“Stress: Portrait of a Killer” by John Heminway and Robert M. Sapolsky is a well-written book about the effect of stress on our health. Severe chronic exposure to stress impairs our ability to grow, reproduce, and digest food. These effects may seem paradoxical to our modern lifestyles, but they are quite real. The book focuses on the harmful effects of chronic stress and the resulting psychological problems that result.
Heminway, John and Robert M Sapolsky, Stress: Portrait of a Killer
In Stress Portrait of a Killer, Nobel Prize winner Robert M Sapolsky and Stanford University neurobiologist John Heminway explain how chronic stress affects human behavior. The book, a National Geographic Special, also features an hour-long co-production by Stanford University and National Geographic Television. The book was made available exclusively for public television. It has won a number of awards, including a Peabody Award and a duPont-Columbia Award.
Severe chronic exposure to stress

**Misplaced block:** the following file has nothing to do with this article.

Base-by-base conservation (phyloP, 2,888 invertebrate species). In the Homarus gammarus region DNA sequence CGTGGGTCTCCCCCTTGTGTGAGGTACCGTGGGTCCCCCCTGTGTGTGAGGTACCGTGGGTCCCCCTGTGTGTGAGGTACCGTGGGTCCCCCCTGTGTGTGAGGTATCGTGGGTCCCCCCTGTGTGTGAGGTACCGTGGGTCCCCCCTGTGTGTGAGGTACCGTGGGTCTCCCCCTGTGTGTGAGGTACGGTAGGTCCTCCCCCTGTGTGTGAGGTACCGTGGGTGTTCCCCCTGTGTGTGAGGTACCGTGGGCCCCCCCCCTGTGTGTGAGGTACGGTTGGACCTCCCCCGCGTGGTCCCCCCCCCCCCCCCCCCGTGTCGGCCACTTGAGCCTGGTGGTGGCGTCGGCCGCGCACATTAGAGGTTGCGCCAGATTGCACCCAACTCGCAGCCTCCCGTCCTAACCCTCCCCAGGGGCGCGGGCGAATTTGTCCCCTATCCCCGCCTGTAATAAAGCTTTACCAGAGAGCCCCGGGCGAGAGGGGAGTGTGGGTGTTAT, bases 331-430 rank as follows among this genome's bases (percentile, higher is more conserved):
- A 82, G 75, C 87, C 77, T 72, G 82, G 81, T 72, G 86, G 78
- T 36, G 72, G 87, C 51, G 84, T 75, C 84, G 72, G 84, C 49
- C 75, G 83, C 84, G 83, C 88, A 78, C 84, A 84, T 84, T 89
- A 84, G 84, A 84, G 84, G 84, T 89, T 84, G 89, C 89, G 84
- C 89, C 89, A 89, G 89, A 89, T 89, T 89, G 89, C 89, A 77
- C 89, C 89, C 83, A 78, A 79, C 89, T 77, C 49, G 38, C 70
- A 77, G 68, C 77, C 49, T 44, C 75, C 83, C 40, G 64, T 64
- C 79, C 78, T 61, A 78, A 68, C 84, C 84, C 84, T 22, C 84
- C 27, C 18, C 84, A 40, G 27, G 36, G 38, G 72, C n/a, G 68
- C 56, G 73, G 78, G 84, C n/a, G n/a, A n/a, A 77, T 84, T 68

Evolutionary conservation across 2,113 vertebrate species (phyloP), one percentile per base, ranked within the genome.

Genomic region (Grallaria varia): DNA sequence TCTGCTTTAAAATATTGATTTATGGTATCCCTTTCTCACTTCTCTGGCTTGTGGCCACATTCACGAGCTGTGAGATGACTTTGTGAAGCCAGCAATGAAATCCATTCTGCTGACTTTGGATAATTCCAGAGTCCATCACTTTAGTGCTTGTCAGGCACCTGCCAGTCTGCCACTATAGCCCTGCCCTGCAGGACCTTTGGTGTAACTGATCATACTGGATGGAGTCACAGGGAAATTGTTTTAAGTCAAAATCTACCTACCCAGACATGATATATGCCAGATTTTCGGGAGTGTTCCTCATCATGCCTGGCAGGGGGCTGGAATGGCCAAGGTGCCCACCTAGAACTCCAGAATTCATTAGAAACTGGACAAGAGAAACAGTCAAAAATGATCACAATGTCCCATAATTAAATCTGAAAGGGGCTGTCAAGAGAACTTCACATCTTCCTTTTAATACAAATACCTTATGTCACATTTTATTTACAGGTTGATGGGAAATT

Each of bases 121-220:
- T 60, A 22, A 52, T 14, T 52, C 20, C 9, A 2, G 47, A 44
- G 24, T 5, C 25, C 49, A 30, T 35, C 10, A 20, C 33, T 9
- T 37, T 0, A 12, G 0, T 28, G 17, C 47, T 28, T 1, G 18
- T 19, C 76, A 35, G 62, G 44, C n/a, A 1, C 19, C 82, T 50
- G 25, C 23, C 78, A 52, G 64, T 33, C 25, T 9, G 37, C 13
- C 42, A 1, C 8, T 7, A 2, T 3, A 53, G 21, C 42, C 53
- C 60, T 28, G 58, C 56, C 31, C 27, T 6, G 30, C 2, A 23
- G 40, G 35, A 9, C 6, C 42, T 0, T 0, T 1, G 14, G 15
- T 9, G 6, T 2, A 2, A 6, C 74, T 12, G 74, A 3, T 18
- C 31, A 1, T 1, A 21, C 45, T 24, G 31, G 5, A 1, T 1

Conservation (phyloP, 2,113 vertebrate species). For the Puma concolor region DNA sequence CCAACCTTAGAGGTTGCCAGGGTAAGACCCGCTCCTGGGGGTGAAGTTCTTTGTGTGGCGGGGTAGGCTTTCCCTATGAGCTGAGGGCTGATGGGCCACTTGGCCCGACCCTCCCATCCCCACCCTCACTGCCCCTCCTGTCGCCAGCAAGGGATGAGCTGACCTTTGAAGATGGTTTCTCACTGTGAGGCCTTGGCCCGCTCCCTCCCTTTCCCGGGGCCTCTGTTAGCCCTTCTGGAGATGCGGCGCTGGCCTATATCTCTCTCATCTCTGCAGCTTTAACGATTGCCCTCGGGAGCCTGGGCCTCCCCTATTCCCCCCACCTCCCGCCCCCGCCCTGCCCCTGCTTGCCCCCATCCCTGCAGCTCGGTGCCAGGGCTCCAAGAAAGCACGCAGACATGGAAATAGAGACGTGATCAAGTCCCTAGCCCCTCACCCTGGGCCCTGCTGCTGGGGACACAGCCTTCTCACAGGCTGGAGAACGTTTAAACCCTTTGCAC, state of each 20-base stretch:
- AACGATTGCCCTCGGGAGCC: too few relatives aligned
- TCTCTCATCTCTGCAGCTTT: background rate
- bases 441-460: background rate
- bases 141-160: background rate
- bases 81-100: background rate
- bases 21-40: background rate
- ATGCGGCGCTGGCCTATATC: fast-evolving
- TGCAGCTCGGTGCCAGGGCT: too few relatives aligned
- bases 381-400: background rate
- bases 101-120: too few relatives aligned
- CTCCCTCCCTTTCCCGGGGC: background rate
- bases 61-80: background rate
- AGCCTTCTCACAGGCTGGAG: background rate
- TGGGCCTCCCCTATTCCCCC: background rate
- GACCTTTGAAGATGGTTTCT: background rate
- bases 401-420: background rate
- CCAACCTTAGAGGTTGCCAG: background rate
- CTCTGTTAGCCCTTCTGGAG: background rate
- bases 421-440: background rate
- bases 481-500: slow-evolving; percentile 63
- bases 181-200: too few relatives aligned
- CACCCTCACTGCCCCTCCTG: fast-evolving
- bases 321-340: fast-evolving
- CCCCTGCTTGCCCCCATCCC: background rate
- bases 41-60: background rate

Severe chronic exposure to stress is incredibly dangerous to our health. Not only does it impair our immune system, it can also cause our body to malfunction. The effects of chronic stress can be felt even sooner. Stress can have direct and indirect effects on our health, as it can be linked with bad habits. These habits include eating poorly, not exercising, and not sleeping enough. While stress-induced immune suppression is not harmful in the short-term, it can be deadly when repeated, leaving the body susceptible to disease and infection.
Earlier studies have demonstrated that chronic exposure to stress can cause health problems, including heart disease, diabetes, and cancer. Researchers have determined that chronic exposure to stress can alter the functioning of the amygdala and hippocampus, which are the parts of the brain that help us remember things. The brain releases stress hormones during the first stage, and continues to adapt as it gets more difficult to avoid or cope with the threat. The body produces more glucose and blood pressure to maintain energy, but glucose and blood pressure decrease during the next two stages, known as exhaustion and collapse. When organs malfunction, the body suffers from illness, and eventually dies.
When we are stressed, our immune systems are forced to respond in a way that will help us survive in the long run. In early human evolution, this kind of reaction kept us safe from hungry lions, but in modern times, we tend to perceive low levels of danger and trigger a long-term stress response that can harm our health. Whether it’s a daily commute, financial strain, relationship disagreements, or taking care of an ailing loved one, stress is a killer.